MLB: Athletics counting on Gio
By Joe Stiglich
Contra Costa Times
SURPRISE, Ariz. — Oakland Athletics catcher Kurt Suzuki earns his paycheck, and gets his exercise, when Gio Gonzalez is pitching.
Suzuki frequently makes the jog to the mound to offer calming words for Gonzalez when an inning gets rocky.
But when Gonzalez has his stuff working, no one makes Suzuki's job easier.
"His curveball is probably one of the best in the game," Suzuki said. "He's got life on his heater, and now he's including that changeup. It's improving every day.
"It's fun to catch when he's on. Put it that way."
Athletics manager Bob Geren has said Gonzalez possesses the best natural stuff of anyone on his pitching staff. Now the A's are trying to decide if Gonzalez, 24, is ready to translate his potential into regular success as a big league starter.
The left-hander is locked in competition with Trevor Cahill to be the A's fifth starter, a battle that lik ely won't be decided until final cuts are made next weekend.
It became a two-horse race after starting pitcher Vin Mazzaro was optioned to the minors Saturday along with first baseman Chris Carter and outfielder Michael Taylor.
Gonzalez showed flashes of dominance last season but was wildly inconsistent.
He went 6-7 with a 5.75 ERA in 20 games (17 starts). He averaged 9.94 strikeouts per nine innings, a ratio that was the best in franchise history based on a minimum of 90 innings. But he also led the American League with 5.11 walks per nine innings.
"He's had some great games in the big leagues," A's assistant general manager David Forst said, "and he's had some not-so-great games."
"Composure" is the buzz word surrounding Gonzalez, as it has been since he made his major league debut in August 2008. Gonzalez wears his emotions on his sleeve while pitching, which is why Suzuki wears out the sod between home plate and the mound.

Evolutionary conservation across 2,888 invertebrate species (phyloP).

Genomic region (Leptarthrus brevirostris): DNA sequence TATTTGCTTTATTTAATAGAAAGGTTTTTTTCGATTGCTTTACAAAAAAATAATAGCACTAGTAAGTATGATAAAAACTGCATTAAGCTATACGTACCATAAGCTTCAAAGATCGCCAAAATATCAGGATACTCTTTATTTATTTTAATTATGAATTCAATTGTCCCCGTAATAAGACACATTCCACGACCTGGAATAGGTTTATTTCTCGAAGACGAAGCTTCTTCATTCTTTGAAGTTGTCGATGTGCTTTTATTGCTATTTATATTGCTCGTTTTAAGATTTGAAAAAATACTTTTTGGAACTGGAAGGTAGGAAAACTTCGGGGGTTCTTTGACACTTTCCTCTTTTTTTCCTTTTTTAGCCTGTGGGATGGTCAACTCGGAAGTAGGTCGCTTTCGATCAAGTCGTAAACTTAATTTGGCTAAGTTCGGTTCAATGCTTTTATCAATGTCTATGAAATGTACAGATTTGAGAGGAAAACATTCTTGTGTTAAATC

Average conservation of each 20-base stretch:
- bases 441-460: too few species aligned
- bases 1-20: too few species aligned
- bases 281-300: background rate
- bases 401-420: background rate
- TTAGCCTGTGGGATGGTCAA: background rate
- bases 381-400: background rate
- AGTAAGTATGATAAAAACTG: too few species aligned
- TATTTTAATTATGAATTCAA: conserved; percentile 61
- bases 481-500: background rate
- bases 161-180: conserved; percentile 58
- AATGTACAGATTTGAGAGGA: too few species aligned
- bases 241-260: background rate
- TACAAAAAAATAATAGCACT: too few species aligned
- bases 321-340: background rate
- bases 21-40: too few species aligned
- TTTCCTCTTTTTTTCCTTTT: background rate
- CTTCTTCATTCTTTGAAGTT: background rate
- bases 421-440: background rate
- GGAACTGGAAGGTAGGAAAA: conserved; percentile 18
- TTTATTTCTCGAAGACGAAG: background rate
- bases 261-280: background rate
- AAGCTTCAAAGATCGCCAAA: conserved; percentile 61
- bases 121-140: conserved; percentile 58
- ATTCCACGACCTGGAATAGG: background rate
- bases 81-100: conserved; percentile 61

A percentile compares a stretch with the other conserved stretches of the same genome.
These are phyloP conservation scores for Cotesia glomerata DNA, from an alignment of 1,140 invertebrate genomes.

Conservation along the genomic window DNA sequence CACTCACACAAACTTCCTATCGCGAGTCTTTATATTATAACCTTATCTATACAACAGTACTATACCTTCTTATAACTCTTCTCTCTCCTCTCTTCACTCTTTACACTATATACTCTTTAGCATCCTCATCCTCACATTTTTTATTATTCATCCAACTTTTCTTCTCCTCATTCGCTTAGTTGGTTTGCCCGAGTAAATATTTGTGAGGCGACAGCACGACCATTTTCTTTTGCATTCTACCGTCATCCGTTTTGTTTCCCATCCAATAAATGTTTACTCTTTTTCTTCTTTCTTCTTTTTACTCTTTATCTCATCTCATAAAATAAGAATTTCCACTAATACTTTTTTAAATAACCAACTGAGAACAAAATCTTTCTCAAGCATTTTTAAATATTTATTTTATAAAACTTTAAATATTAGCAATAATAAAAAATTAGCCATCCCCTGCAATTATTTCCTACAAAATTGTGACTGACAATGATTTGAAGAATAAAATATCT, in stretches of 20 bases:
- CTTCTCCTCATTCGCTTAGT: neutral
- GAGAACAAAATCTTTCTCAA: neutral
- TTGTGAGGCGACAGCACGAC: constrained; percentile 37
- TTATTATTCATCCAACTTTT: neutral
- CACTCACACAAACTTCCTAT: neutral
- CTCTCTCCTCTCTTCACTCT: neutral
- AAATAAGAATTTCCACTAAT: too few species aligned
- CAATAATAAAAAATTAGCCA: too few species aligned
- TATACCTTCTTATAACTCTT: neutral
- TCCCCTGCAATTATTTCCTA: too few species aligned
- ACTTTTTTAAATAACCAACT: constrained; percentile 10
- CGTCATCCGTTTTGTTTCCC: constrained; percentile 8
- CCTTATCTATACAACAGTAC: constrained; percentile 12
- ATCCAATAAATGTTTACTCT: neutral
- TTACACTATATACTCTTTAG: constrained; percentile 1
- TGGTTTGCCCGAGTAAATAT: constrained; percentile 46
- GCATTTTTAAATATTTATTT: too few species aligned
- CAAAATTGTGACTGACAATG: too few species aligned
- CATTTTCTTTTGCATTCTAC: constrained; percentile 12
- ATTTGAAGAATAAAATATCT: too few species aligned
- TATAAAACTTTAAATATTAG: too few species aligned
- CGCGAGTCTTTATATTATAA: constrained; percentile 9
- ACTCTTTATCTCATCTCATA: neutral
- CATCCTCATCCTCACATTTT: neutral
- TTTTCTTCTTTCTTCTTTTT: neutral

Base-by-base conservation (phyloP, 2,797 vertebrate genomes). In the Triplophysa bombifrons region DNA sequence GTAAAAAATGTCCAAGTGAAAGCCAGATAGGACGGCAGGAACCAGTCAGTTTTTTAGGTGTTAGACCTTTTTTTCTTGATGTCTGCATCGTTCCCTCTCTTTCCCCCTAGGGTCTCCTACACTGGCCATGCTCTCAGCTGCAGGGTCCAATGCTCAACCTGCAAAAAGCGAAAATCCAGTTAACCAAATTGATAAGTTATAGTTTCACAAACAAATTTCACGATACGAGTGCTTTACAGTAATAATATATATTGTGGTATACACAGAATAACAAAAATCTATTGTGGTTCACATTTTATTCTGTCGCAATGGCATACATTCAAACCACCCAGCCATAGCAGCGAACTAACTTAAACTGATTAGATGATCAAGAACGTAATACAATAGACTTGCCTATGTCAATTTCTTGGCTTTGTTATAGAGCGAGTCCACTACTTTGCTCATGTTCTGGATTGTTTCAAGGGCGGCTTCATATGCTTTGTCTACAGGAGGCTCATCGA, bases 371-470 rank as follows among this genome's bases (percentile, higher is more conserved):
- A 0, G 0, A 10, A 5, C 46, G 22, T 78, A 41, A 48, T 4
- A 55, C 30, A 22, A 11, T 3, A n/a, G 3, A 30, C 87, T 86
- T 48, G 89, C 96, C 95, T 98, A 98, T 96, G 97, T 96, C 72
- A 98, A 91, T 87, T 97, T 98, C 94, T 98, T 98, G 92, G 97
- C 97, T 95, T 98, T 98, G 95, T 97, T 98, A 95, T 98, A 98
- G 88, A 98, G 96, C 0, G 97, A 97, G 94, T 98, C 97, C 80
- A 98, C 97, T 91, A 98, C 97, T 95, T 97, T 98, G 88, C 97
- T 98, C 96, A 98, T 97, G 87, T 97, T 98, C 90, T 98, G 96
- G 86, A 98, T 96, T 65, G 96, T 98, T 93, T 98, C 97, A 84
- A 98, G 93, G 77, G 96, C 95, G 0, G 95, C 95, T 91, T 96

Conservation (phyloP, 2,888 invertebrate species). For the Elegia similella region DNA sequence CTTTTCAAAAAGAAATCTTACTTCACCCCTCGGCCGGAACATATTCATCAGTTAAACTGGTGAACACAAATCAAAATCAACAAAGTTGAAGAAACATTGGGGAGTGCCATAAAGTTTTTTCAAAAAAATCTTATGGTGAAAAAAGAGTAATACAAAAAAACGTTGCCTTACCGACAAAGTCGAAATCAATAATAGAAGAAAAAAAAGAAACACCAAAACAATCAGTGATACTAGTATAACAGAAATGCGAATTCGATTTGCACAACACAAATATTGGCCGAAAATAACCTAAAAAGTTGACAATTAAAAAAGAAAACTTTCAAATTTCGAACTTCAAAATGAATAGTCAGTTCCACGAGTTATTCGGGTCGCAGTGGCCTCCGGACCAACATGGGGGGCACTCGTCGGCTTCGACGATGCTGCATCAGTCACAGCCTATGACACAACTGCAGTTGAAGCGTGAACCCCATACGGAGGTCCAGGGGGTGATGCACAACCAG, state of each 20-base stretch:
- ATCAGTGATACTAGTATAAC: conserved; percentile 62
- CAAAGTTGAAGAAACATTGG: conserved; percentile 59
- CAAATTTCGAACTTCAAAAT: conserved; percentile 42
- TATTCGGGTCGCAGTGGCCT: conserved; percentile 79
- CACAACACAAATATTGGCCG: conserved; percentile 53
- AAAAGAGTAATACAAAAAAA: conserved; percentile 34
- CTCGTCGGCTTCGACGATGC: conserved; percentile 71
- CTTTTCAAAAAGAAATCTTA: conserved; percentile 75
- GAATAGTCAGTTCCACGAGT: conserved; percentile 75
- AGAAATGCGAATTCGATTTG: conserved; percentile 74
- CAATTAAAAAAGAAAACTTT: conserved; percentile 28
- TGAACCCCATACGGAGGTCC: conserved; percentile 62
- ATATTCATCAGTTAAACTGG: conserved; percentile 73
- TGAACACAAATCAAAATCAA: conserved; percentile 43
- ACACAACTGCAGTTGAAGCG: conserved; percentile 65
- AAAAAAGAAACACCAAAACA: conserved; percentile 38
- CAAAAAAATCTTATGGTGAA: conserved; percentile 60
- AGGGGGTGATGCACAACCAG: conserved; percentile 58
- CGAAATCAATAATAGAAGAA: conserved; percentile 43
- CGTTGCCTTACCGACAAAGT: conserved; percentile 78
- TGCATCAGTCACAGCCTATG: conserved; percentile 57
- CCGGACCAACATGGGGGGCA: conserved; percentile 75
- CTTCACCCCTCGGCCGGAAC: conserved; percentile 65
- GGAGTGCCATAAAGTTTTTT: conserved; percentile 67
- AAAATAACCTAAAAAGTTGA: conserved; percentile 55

"I'm an aggr essive pitcher," Gonzalez said. "I want to get (every) out. I want to show these guys I've got something in the tank. " It's good to have that emotion and feeling, but controlling it is what's going to work for me."
Gonzalez has posted a 3.46 ERA through four spring appearances (three starts).
Geren was pleased that Gonzalez threw his changeup effectively against the Dodgers on Wednesday, using it to climb back into counts after falling behind.
Gonzalez largely has been a two-pitch guy up to this point, but he said he's gaining confidence with his changeup.
"If he can add a changeup, he can maybe go through a lineup without even using his curveball one time," Suzuki said. "He's got such good life on his (fastball), it would allow him to go deeper in games."
Gonzalez has more dominant stuff than Cahill. But Cahill, at age 22, is the more seasoned pitcher after spending all of 2009 in the A's rotation. And he's making his pitch for the No. 5 job w ith a solid spring of his own.
Both have two appearances left. Gonzalez drew Wednesday's start with Cahill relieving him. Geren said he didn't know yet who would start Monday against Seattle.
Of the two, Gonzalez is the only one with big league relief experience. If Gonzalez doesn't earn the starting job, Forst wouldn't say whether the A's would prefer keeping him as a long reliever or have him start in Triple-A.
"He's pitched like he wants to win a job," Forst said. "(But) for us, it's a matter of results and getting consistent quality starts."
(c) 2010, Contra Costa Times (Walnut Creek, Calif.).
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